Oct 27, 20145:00 PMThesis Workshop Part 2 (Required): Proper reference citation; how to avoid plagiarism and other questionable writing practices; using the NIH guide to ethical writingMs. Karen SorensonForchheimer Medical Science Building 5th floor lecture hall
Oct 29, 20145:00 PM3rd Annual Qualification Jubilation: A reception honoring the recent, successful completion of our graduate students’ qualifying exams and the receipt of the M.S. degreeLubin Dining Hall
Tuesday, October 21, 201412:00 PM
Chemoenzymatic synthesis and application of carbohydratesDr. Gianluigi Veglia
Wednesday, October 22, 201412:00 PM
Longevity mechanisms in the naked mole rat: from hyaluronan to protein synthesis and stem cellsAndrei Seluanov
Thursday, October 23, 201411:00 AM
“Cross-Validation and Hypothesis Testing in Neuroimaging”Philip T. Reiss, PhD
Monday, March 24, 2014
Michelle W. Antoine - “Impacts of inner ear dysfunction on brain activity and behavior”
Mentor: Dr. Jean Hébert
Department of Neuroscience
Adina Buxbaum - “Single beta-actin mRNA detection in neurons reveals a mechanism for regulating its translatability”
Mentor: Dr. Robert H. Singer
Department of Anatomy & Structural Biology
Carlyn Patterson - “Effects of adaptation in the visual motion processing hierarchy”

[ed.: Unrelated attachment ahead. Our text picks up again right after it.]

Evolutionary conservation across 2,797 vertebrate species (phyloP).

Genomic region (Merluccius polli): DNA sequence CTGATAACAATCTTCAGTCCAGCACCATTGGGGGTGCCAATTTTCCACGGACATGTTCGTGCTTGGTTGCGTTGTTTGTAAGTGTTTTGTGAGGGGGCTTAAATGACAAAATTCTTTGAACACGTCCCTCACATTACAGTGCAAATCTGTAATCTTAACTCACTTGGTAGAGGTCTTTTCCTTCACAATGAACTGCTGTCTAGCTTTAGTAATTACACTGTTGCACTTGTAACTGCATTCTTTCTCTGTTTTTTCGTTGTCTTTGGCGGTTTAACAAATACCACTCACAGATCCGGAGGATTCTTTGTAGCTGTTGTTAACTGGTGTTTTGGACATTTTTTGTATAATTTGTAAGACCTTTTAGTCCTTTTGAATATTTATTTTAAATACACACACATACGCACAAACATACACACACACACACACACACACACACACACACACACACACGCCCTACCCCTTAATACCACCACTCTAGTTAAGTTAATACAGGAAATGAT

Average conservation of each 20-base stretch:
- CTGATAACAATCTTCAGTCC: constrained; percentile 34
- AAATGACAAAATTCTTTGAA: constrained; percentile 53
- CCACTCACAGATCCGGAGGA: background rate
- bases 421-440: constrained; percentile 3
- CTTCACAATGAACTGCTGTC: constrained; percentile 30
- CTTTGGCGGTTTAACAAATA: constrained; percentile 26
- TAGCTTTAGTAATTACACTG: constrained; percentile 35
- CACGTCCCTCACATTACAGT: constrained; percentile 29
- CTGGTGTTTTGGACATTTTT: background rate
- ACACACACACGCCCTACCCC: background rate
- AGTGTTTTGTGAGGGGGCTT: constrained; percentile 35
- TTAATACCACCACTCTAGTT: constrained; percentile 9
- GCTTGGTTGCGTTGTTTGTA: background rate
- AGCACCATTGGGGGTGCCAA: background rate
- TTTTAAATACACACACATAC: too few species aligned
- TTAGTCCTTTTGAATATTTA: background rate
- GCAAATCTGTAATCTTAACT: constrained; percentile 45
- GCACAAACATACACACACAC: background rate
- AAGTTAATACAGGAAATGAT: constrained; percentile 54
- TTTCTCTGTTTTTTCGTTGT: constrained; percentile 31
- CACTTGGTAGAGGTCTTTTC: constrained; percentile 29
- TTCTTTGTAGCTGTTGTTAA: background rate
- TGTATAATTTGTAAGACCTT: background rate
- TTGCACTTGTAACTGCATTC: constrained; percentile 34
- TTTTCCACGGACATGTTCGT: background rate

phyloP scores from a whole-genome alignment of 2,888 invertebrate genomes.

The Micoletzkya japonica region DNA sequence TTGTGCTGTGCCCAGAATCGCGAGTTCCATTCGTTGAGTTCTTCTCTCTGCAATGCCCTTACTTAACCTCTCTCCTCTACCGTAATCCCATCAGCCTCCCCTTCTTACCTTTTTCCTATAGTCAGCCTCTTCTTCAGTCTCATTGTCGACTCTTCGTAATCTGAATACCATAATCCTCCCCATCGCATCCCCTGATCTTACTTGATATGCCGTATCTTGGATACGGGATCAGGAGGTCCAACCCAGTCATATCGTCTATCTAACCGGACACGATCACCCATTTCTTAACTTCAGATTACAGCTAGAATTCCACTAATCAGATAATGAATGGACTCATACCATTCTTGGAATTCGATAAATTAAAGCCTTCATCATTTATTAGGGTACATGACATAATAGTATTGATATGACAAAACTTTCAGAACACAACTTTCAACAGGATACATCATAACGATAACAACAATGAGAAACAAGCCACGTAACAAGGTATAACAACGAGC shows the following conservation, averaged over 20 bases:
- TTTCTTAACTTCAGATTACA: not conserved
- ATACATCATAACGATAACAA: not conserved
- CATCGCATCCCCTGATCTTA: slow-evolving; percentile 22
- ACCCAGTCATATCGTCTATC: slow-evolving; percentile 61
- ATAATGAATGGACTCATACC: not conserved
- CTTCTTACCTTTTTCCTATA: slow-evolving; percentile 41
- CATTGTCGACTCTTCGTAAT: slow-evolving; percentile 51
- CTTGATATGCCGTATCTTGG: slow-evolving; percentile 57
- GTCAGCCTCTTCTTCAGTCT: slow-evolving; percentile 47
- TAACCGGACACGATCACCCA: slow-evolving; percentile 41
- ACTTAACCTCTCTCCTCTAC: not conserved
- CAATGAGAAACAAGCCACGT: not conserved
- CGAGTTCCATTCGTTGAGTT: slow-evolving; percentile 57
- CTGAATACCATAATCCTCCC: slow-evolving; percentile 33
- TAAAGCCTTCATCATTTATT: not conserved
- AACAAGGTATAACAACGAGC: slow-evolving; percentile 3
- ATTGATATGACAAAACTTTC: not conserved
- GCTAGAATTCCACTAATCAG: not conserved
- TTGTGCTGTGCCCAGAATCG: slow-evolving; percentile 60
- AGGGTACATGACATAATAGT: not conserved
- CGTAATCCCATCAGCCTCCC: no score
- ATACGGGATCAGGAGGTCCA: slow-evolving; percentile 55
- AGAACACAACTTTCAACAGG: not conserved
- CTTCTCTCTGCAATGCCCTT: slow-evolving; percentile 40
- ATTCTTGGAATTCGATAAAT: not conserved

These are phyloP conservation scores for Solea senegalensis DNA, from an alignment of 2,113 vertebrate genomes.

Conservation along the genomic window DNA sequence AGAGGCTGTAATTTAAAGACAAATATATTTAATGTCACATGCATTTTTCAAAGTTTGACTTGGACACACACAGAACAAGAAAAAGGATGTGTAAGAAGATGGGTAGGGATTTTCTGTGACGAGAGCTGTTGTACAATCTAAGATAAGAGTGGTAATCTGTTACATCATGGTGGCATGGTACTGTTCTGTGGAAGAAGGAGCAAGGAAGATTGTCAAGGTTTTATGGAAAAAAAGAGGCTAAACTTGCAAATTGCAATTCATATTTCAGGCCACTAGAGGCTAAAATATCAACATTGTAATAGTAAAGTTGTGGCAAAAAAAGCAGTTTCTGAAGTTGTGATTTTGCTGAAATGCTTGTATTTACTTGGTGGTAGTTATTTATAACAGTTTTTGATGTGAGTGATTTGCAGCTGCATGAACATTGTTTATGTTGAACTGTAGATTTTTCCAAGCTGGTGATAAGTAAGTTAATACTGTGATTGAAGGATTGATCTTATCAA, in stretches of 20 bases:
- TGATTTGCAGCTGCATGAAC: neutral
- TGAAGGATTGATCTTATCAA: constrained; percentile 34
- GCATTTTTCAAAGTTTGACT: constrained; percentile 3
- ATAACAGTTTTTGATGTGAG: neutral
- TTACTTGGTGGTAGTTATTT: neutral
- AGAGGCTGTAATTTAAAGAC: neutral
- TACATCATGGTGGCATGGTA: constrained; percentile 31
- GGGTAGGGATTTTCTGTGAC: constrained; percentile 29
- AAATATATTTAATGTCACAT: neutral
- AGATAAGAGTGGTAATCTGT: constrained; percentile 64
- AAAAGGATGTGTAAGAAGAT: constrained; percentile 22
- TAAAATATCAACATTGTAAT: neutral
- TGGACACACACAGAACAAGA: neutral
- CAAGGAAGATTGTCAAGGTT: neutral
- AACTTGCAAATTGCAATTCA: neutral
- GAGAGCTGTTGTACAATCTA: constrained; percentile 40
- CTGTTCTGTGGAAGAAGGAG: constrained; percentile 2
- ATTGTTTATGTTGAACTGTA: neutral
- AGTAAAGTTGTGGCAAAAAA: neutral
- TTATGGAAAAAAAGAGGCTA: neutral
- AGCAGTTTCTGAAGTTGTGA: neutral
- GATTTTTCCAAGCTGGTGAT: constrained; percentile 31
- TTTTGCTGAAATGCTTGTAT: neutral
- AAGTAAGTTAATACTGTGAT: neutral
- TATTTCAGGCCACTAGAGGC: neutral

Mentor: Dr. Adam Kohn
Department of Neuroscience
Julius Marmur is remembered today as one of the founding fathers of molecular biology and for his enthusiasm and dedication to education.
He developed the first method to isolate highly purified and high quality DNA. He was involved in the definitive experiments demonstrating the hybridization of DNA strands and the physical characteristics of DNA annealing. His lifelong commitments to DNA structure, yeast genetics and graduate education are celebrated annually by the Marmur Research Awards. Julius Marmur was a member of the Einstein faculty for thirty-three years.
Born in Poland and educated in Canada, Dr. Marmur moved from McGill University in Canada, to Iowa State, followed by short stays at the NIH, Rockefeller University and the Pasteur Institute in Paris. At Harvard, he collaborated with Paul Doty and Carl L. Schildkraut (currently Professor of Cell Biology here at Einstein) to generate technologies to manipulate and study DNA structure and function. The techniques that Marmur developed emerged as some of the most powerful methods for the study of modern microbial genetics. He and his colleagues developed the cesium chloride gradient method to separate small circular DNAs from genomic DNA. He defined the characteristics of DNA strand separation, renaturation and hybridization. After Harvard, he moved to Brandeis and then to Einstein, as a Professor in the Departments of Biochemistry and Genetics. At Einstein, he pioneered the use of yeast as an organism for genetic and biochemical studies.
Julius Marmur had many additional responsibilities, professional, civic and personal. He was an enthusiastic and dedicated teacher, with a deep concern for the welfare and education of his students. He was always available to help students with scientific problems. He would have been particularly pleased to see his name associated with a prize for the most promising young scientists at the Graduate School to which he dedicated so much of his life.